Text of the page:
In 1815, the merchant and banker Johann Friedrich Städel of Frankfurt set forth in his will that his "sizeable collection of paintings, engravings and art objects [be dedicated], along with as much of [his] fortune as remains at the time, to the foundation of a special, autonomous art institute bearing [his] name to provide the best for this town and its citizens”, thus laying the cornerstone for one of Germany’s oldest art museums, the Städelsches Kunstinstitut. In keeping with the wishes of its founder, this art institute was to encompass not only a collection to which the public would have access, but also a facility for the education of each new generation of artists – the present-day Städelschule.
Since its foundation, the Städel Museum – which has also accommodated the collection of the Städtische Galerie (municipal gallery) since 1907 – has expanded its holdings continually by pursuing an active acquisition policy. Altogether the collection presently comprises some 2,900 paintings, 600 sculptures, 500 photographs and more than 100,000 drawings and prints. With its rich holdings, the Städel Museum presents an overview of seven hundred years of European art history – beginning with the early fourteenth century and covering the Renaissance, the Baroque, Early Modern and contemporary art. Among the highlights of this comprehensive collection are works by Holbein the Younger, Cranach the Elder, Dürer, Botticelli, Rembrandt and Vermeer, Degas, Matisse, Monet, Renoir, Picasso, Kirchner, Beckmann and Klee, Bacon, Klein, Serra, Richter, Kippenberger and Tillmans.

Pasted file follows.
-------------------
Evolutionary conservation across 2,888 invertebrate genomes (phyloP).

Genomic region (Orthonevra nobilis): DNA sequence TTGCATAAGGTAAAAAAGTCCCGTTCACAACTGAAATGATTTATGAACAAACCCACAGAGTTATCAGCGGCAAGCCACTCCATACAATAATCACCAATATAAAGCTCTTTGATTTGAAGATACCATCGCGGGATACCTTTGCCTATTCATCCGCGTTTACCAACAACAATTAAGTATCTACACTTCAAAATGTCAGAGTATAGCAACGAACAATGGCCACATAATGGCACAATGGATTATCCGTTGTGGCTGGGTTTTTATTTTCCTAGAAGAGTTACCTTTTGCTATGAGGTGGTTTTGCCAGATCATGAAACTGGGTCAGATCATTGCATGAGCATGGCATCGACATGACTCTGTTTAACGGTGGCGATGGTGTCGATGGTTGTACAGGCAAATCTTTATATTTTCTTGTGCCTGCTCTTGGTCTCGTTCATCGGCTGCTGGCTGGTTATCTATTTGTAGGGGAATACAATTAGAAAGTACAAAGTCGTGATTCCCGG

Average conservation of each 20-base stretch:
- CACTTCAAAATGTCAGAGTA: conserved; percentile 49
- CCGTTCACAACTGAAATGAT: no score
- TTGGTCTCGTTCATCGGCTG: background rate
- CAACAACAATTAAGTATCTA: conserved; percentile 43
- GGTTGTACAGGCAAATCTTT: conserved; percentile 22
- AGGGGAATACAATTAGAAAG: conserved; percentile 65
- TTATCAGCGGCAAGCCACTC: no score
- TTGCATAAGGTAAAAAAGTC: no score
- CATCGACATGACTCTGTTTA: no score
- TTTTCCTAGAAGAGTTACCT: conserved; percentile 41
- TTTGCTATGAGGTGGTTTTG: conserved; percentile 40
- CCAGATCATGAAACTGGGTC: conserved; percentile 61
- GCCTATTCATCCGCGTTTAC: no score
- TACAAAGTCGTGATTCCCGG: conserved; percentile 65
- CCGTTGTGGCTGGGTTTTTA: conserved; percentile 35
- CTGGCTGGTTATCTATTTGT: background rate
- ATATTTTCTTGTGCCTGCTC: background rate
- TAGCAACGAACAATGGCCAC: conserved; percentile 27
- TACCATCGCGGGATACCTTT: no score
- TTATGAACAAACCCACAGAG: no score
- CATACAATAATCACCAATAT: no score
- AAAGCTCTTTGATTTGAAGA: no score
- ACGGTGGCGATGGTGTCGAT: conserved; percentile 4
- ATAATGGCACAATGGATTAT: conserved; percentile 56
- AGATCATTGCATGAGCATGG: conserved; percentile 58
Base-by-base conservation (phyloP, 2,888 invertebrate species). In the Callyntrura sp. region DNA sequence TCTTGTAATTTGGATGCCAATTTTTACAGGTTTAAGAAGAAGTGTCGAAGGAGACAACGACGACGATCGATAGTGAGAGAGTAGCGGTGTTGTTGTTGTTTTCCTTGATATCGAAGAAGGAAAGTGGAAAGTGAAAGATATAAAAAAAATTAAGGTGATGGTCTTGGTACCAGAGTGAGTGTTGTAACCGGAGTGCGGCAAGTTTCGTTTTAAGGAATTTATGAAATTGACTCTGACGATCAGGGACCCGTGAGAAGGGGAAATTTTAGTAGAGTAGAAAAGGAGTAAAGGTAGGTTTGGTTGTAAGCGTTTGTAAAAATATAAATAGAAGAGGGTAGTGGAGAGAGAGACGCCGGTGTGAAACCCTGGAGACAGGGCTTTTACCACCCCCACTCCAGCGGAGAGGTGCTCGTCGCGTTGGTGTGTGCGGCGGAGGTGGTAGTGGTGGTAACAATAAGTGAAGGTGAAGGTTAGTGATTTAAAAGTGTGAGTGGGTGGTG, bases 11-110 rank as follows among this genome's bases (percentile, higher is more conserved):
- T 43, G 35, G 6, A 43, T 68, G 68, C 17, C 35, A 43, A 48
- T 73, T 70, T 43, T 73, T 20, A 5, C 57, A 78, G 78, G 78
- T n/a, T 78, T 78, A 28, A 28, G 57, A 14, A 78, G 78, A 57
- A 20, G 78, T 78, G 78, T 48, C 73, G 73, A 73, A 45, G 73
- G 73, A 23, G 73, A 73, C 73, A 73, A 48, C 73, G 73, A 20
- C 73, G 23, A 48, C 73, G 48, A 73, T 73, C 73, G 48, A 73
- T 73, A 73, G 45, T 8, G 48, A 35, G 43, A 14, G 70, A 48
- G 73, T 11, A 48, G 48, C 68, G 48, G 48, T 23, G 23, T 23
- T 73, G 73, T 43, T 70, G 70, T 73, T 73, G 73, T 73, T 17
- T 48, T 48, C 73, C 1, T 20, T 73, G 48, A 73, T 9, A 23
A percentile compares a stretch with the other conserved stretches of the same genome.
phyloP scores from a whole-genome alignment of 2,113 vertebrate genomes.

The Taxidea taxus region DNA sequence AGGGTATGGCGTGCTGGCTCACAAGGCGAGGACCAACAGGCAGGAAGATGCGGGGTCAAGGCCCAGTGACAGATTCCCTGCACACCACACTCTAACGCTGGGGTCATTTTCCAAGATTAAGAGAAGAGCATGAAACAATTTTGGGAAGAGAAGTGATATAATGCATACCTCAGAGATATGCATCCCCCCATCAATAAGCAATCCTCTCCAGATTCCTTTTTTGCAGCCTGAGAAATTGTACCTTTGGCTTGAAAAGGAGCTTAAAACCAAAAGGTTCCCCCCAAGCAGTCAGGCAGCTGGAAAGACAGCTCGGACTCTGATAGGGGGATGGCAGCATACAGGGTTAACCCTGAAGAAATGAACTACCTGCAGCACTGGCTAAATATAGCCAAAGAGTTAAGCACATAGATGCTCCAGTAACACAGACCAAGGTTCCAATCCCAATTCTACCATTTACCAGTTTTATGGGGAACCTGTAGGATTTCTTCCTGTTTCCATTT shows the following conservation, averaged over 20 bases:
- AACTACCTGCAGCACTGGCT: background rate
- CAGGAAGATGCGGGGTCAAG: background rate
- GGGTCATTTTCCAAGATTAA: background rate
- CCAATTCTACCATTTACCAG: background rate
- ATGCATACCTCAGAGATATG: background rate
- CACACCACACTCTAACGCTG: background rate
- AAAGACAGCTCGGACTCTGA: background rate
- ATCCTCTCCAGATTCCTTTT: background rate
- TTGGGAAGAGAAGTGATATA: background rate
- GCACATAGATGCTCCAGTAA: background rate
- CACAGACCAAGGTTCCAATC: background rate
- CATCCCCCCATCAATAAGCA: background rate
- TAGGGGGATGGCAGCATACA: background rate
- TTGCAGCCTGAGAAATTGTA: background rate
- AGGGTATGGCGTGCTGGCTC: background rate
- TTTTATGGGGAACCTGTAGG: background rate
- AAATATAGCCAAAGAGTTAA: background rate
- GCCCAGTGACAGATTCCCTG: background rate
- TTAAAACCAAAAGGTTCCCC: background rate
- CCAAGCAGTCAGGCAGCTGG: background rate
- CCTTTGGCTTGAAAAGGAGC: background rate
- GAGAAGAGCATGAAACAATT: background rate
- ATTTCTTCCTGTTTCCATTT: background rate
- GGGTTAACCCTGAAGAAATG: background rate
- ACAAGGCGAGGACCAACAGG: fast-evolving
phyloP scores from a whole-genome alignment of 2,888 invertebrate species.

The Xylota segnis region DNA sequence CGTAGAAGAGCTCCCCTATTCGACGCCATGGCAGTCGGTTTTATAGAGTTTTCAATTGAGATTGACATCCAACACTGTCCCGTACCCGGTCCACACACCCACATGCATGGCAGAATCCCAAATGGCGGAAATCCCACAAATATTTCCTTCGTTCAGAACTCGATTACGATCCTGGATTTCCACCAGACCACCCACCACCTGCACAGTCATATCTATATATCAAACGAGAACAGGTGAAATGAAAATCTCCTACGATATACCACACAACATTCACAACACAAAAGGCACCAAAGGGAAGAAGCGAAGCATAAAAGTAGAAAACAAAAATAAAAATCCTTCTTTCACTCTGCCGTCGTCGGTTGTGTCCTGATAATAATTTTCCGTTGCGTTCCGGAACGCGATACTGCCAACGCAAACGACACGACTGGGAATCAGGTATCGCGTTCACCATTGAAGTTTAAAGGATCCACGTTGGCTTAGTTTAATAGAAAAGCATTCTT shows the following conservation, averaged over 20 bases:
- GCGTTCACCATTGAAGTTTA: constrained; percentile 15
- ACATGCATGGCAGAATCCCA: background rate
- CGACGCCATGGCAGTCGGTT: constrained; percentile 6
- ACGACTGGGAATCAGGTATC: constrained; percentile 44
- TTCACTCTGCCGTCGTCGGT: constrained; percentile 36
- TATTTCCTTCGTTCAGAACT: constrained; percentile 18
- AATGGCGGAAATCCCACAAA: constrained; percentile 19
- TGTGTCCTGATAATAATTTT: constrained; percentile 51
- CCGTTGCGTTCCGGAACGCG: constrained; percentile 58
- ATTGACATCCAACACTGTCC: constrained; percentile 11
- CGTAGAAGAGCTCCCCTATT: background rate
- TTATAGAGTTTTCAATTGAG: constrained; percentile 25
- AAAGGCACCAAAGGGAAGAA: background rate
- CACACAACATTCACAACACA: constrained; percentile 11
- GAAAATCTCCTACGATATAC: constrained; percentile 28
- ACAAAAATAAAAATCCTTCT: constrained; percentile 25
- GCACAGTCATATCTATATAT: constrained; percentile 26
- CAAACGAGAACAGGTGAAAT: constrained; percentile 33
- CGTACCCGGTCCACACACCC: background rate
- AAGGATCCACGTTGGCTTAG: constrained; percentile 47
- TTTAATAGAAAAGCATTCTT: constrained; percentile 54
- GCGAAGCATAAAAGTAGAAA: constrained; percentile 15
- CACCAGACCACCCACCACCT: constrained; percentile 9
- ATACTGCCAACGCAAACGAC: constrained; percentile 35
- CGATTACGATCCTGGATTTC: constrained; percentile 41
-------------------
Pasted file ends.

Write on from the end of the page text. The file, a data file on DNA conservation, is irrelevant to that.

In addition to collecting and preserving art, the scholarly study of the artworks as well as the development of exhibitions within the context of those holdings constitute chief focuses of the museum’s work. A further overriding concern is the target-group-oriented mediation of the collection’s contents and of art in general to a diversified public.
The high degree of activity in the areas of research, exhibitions and museum education as well as the outstanding quality of its collection guarantee the Städel a prominent place in the international museum landscape. As Germany’s first civil museum foundation, the Städel is moreover a prime example of the kind of broad-based private patronage that is so essential for the preservation and development of exceptional cultural institutions.
When the Städel Museum reopened its old spaces and opens its new, all of its collections have been presented in new splendour. The departments of "Modern Art" (1800–1945) and "Old Masters" (until 1800) have opened their doors in the old building on 17 November and 15 December 2011, respectively. Contemporary art is presented in a new underground annex constructed especially for that purpose and opened in February 2012.